As the riding season draws to an end, it’s time to think about how to store your motorcycle for winter. Unless you’re one of those brave souls who love riding so much you laugh at the face of cold temperatures, rain, and snow, chances are, you’ll have to switch to four wheels in winter.
In order to make sure your pride and joy is tucked away safely and ready for the new riding season in spring, you’ll need to prep your bike for winter as best as you can. Maintaining your motorcycle while it’s parked away isn’t less important than when you’re riding it, so make sure you do it right.
Here’s a simple, step-by-step guide on how to store your motorcycle for winter.
Store Your Motorcycle for Winter: Location, Location, Location
Ideally, you want to store your motorcycle at home. If you happen to be a lucky owner of an outdoor shed or a garage, you’re all set. Storing your bike at home means you’ll have it somewhere safe, dry, and warm where thieves and critters cannot get at it. Keep in mind that the storage place needs to be dark, too: even in winter, the sun can damage your bike’s plastic fairings, saddle leather, and tires. If the garage or shed has windows, make sure your bike is parked away from them or, better yet, cover them temporarily. This will both prevent sun ray damage as well as potential thieves looking in.
Storing your bike at home will also allow you to check in on it once in a while, and if you’re planning to store it for longer than three months, you’ll also be able to start it up and rev the engine periodically to make sure the bike is ready for spring. For the sake of safety, consider installing a CCTV camera pointing at the entrance of your garage or shed. More often than not, the very sight of a security camera is a strong thief deterrent.
If you don’t have a storage place at home, see if you can rent a garage or a shed nearby. In London and other bigger cities, this can be pricey, so see if you can share a rented garage with other riders. If that’s not an option, see if you can find a secure parking lot, preferably with a 24-hour security guard or security cameras on site. Although not ideal, it will still be much better than leaving your beloved two-wheeled steed out on the street.
Ride It Before You Store It
Now that you’ve found a good storage place for your bike, it’s time for one last ride. To make sure your bike’s tank is intact, you should always leave it 95% full. This will prevent rust from forming inside the tank, as well as protect your engine.
Top your tank off, add some fuel stabilizer to further protect the fuel system and the engine, and go for a short spin. This won’t just help you finish off the riding season with a bang, but also aid the fuel stabilizer move through the injection system.
If you want to be extra thorough and if your bike is an older model, now is also a good time to give your carb a good clean and make sure it’s in good condition. Do this before you ride and add the fuel stabilizer.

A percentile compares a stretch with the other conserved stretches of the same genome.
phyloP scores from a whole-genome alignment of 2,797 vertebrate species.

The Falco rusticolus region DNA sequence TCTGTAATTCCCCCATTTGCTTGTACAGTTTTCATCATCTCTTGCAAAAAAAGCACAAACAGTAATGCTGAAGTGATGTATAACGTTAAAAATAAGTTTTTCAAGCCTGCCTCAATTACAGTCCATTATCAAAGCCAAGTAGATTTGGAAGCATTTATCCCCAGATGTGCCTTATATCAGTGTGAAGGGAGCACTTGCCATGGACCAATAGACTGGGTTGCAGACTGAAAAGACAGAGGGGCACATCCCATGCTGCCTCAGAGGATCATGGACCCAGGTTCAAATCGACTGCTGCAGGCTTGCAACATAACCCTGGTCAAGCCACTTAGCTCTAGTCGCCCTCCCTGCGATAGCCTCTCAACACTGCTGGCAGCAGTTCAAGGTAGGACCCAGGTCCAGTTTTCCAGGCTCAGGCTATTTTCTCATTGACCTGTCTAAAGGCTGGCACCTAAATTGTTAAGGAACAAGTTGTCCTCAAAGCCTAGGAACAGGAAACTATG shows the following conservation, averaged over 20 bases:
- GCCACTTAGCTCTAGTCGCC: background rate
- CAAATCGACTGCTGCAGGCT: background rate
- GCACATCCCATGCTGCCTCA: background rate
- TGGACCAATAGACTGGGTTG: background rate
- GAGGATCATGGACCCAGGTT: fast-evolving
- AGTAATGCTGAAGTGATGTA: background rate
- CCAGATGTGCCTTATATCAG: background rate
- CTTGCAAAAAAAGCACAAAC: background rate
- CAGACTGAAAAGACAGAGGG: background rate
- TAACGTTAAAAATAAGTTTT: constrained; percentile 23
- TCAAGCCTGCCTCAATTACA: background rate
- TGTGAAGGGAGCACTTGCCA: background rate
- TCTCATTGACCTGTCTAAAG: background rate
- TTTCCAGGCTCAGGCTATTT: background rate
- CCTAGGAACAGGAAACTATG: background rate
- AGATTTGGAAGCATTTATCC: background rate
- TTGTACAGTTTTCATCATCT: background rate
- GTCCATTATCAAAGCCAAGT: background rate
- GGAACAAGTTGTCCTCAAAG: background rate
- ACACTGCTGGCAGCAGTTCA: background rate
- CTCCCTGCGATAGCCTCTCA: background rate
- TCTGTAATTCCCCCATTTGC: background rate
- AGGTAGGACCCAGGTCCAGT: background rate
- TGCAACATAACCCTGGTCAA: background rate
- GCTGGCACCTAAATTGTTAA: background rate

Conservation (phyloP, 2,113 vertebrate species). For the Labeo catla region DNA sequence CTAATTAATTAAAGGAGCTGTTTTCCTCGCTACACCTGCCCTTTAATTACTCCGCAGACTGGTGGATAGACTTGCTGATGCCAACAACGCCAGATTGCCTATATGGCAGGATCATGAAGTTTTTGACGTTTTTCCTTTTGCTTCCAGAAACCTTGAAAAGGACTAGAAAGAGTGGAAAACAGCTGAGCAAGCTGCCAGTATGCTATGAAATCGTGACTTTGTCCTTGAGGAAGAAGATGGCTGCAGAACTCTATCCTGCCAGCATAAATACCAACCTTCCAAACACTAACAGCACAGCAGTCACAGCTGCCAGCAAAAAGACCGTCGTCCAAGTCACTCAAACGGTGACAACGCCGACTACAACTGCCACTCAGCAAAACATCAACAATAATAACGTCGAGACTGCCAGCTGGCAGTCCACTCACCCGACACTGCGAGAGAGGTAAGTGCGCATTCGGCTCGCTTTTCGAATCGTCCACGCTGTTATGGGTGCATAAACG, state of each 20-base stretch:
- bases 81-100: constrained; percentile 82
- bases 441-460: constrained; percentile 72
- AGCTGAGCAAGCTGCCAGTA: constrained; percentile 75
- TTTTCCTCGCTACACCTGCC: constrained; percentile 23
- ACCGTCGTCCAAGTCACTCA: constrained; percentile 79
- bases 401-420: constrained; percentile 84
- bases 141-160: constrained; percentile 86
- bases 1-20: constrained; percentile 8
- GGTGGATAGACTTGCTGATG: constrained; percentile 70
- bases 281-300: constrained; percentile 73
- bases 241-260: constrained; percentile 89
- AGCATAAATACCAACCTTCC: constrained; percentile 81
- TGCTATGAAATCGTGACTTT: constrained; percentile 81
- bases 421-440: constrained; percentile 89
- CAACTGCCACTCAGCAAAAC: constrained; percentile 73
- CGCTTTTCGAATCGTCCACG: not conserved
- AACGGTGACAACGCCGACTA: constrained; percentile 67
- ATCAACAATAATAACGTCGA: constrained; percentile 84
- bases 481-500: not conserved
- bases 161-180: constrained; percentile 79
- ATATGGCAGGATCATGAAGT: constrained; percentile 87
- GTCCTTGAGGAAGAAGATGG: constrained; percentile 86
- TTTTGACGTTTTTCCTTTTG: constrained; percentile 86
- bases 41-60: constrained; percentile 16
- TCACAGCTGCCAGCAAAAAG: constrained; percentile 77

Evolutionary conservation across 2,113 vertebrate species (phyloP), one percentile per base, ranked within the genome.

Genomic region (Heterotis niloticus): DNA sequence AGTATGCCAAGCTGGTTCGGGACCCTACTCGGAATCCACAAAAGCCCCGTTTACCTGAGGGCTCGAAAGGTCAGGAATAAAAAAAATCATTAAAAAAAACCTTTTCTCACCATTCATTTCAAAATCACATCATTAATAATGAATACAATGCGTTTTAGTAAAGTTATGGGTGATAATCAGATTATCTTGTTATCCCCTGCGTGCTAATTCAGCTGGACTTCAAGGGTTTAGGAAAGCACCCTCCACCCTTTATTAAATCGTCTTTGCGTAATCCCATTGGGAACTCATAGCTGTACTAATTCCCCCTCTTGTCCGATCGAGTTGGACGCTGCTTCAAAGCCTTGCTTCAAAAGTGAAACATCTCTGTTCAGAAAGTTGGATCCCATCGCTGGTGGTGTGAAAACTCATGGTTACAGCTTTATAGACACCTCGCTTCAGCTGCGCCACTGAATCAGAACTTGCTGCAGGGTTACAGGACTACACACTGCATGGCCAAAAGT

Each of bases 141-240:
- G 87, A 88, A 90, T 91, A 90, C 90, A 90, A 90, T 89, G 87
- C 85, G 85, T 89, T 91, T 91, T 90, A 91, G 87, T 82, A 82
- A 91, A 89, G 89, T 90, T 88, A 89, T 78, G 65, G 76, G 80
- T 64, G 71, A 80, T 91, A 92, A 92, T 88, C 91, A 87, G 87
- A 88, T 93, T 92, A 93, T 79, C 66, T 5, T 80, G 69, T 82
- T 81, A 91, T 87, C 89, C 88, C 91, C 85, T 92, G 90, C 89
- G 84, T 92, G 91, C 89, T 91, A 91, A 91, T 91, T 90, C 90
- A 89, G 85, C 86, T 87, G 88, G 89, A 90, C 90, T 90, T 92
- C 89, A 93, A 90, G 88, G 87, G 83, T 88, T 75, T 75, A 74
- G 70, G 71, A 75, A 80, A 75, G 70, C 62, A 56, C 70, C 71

Remove Your Luggage
If you’re a sworn commuter or an avid adventure rider, chances are, you carry some sort of motorcycle luggage with you – panniers, a top box, and most likely, a tool roll. It can be tempting to leave everything on the bike but do yourself a favor and remove all luggage. Clean everything out, wash out the dry bags, and give your boxes or panniers a thorough scrub. Store the empty luggage away so it’s ready for the next riding season.
Equally, go through your tools and spare parts, clean your tool roll or box out, and make sure everything is in top shape. Now is a good time to see if you need spare tubes, tire patches, chain lube, or tool replacements.
Wash Your Gear
Since you’re storing your motorcycle for the winter, you may want to just throw your riding gear in a corner and forget about it until spring. However, to make sure you won’t have to get into grimy boots and a moldy riding suit when you’re gearing up for that long-awaited spring ride, thoroughly wash and dry your gear, gloves, and the liner of your helmet. Inspect for tears and signs of wear and replace or patch your gear up if it needs a little sprucing up. If your riding gear looks tired, winter is a great season to shop for new items as most motorcycle dealerships will typically offer better deals and discounts in the off-season. Pro tip: gear manufacturers usually design their new season gear during the winter months, so this is also a good time to see what’s new out there.
Change the Oil
Old, dirty oil left in your motorcycle over the winter can mess up your engine. After your last ride, do a quick oil and oil filter change – you’ll thank yourself in the spring. It may be tempting to use cheap oil as your bike will be standing still instead of being ridden but stick with your regular oil anyway. Your engine costs a lot more than a few liters of good quality oil, so don’t take risks. After you change the oil, run the bike for a few minutes – this way, your engine will have a fresh coating of new, clean oil for the winter.
Clean Your Motorcycle
Once you finish your last ride, clean your motorcycle thoroughly. Dirt, road grime, and other filth can lead to corrosion and damage your bike during the winter, so make sure your motorcycle is spotlessly clean before you store it. Give it a good wash, let it dry thoroughly, then use a wax or protective coating product. This will prevent rust from getting at your bike’s metal parts as well as protect the fairings.